Microsoft is aiming to smooth the transition for users switching to Windows 8 from its earlier predecessors. This upcoming operating system is a major change in direction for the software giant, which includes , "charms," and desktop tiles.
In an effort to help users get the knack of the new OS, Microsoft is apparently training sellers and others how to use the system. According to tech news site Neowin, a handful of Windows 8 demo videos (see below) have been leaked, which show just how the system will work.
One video focuses on how to navigate the start screen, called it the "customizable hub for everything you do." The demo shows that users can use the touch screen technology to open their desktop tiles, such as e-mail, weather, and news, while also swiping through different screens and apps. There is also the capability to use two apps simultaneously, such as photos and Facebook.
Another video explains how to organize the desktop tiles to personalize a computer to each user's needs. The apps can be resized, removed, added, grouped, and more. Microsoft calls the desktop "your personal bulletin board." The final video looks at "charms," which are helpful icons to carry out desktop commands, such as search, share, and start.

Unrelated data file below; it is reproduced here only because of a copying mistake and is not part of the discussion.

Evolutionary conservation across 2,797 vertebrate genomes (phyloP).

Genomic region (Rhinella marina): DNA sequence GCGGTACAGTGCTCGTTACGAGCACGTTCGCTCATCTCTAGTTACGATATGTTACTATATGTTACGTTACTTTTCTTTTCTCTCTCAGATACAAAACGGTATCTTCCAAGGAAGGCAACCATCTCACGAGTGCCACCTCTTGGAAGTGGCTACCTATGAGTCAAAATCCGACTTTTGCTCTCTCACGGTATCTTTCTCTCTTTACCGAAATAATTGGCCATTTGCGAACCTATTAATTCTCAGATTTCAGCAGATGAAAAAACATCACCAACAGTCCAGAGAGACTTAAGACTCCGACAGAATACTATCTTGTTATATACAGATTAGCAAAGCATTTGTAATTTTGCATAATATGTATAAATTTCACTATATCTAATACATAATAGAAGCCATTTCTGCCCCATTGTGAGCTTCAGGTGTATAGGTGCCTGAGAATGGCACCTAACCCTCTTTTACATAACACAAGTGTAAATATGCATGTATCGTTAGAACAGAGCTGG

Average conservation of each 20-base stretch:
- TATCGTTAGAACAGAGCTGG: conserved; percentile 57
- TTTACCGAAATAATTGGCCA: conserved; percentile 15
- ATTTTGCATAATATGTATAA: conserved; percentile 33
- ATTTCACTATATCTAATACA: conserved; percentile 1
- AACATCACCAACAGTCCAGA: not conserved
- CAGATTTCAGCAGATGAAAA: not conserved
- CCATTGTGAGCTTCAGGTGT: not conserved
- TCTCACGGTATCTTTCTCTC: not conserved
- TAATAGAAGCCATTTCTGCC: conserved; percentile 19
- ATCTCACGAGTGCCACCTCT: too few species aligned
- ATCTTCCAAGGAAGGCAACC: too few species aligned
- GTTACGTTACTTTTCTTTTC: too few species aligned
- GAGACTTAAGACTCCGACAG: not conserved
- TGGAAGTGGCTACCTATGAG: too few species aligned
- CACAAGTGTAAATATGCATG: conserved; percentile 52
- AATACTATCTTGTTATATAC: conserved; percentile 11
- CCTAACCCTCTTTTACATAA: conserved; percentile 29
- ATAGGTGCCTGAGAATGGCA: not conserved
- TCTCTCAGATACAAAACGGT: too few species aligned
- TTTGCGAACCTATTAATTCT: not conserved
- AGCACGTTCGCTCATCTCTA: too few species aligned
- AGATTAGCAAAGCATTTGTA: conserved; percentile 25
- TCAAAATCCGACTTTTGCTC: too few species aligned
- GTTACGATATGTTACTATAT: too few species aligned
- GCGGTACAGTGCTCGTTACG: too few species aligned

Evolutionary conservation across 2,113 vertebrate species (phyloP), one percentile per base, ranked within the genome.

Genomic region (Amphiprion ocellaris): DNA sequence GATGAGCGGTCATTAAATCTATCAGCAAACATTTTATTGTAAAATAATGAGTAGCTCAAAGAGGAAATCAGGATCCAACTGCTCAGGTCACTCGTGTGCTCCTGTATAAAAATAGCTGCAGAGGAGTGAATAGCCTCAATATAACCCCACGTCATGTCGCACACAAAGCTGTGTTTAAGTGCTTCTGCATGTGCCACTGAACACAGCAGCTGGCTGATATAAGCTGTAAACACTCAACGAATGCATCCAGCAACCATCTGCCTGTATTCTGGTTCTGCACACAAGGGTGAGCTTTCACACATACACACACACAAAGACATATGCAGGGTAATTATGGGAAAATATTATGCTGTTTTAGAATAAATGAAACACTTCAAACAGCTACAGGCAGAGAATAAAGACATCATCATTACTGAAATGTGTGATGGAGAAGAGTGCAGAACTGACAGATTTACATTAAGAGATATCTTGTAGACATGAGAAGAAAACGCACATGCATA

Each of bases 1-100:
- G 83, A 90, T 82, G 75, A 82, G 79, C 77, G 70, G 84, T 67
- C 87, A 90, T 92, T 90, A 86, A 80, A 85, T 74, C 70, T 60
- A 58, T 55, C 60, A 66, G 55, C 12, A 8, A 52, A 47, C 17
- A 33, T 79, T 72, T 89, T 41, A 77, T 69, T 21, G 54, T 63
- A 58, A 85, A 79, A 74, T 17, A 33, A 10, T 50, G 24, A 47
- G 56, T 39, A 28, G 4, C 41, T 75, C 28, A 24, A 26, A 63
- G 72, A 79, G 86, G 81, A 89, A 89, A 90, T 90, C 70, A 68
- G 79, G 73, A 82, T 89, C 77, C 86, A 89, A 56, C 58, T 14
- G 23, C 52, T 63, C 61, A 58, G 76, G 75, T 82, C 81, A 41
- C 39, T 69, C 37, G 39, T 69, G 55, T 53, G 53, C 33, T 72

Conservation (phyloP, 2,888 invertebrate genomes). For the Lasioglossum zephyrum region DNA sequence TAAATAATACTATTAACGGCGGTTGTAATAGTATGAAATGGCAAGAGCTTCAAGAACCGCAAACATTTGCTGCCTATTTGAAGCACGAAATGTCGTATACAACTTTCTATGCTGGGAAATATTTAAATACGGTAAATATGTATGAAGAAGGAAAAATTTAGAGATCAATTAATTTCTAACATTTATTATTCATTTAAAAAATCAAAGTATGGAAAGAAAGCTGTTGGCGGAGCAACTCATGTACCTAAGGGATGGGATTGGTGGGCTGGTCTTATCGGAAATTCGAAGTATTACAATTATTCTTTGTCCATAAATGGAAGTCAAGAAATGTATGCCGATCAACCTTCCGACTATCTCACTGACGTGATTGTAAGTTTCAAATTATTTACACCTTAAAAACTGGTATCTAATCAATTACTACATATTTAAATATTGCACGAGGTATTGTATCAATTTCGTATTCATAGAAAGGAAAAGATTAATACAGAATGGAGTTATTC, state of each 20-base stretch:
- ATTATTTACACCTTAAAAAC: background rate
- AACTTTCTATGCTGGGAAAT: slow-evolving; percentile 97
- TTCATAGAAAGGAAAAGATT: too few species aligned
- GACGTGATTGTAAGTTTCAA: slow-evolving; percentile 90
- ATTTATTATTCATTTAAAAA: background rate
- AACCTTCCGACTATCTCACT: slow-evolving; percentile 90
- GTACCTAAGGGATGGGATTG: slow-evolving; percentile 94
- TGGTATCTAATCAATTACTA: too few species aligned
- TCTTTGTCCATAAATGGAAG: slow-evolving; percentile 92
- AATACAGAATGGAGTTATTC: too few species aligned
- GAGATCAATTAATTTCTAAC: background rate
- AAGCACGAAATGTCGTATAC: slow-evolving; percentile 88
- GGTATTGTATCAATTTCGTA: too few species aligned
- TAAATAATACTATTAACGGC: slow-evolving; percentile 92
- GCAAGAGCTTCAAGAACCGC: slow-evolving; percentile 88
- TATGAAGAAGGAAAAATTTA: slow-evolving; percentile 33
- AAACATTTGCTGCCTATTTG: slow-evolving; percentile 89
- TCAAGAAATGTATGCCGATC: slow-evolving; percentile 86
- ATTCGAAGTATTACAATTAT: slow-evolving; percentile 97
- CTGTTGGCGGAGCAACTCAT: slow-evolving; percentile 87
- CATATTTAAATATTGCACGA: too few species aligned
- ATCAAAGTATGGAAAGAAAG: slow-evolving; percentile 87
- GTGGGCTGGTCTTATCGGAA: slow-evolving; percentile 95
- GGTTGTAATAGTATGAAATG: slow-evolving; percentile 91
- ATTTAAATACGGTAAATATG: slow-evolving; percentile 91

A number of early adopters have claimed that the new interface may be difficult to understand for new users and was not designed with traditional desktop PCs and laptops in mind. Many reviewers and tech blogs and sites -- including CNET -- have noted that the navigation is tricky and the learning curve is "steep."
With such a departure from its traditional operating systems, Microsoft has the challenge of teaching people this entirely new language. It seems that the tech company is aware of this endeavor and created these training videos well before the release of Windows 8 -- which is slated for October 26.
Besides gearing up to teach people how to use its new OS, Microsoft is also working on other Windows 8 nuts-and-bolts. Last week, it announced that many of its built-in apps, including Bing, photos, news, and weather, could beof the new OS. And just yesterday, the company said it was to Windows 8 and finely tailoring its core apps.
Anotherthis week that was thought to be an advertisement for the new operating system. According to Neowin, it was actually part of the company's training materials as well. Microsoft has pulled the video, however, due to a copyright claim.
Here are Microsoft's training and demo videos via Neowin: